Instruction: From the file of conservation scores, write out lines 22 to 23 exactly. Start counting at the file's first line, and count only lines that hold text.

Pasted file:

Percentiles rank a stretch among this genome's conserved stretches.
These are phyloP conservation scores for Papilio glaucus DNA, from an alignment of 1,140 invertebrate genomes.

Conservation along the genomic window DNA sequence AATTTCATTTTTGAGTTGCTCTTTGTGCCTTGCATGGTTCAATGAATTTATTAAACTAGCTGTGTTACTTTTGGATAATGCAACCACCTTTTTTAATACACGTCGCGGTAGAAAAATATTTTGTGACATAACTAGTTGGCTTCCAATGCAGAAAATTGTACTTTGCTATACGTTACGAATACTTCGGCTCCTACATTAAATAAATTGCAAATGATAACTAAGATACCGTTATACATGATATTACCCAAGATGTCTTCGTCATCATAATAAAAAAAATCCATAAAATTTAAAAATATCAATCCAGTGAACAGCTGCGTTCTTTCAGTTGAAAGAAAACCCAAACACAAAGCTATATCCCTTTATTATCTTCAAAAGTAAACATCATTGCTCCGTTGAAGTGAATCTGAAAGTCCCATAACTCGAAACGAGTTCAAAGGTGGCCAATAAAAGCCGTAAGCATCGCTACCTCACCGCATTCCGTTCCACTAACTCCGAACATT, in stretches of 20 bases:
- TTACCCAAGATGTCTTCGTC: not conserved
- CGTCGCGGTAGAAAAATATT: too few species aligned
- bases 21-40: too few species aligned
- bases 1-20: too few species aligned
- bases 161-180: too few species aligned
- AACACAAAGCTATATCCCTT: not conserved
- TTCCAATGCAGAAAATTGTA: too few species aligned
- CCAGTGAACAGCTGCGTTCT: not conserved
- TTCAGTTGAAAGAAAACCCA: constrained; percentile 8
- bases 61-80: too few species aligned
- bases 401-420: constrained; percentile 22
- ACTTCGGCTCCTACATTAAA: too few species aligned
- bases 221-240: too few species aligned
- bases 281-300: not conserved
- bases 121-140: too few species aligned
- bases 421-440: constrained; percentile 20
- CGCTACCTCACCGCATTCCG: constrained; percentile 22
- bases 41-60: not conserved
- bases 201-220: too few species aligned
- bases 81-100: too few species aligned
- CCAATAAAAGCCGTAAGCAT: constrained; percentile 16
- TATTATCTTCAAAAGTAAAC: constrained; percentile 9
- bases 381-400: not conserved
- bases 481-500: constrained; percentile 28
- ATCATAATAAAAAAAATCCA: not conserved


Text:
- bases 201-220: too few species aligned
- bases 81-100: too few species aligned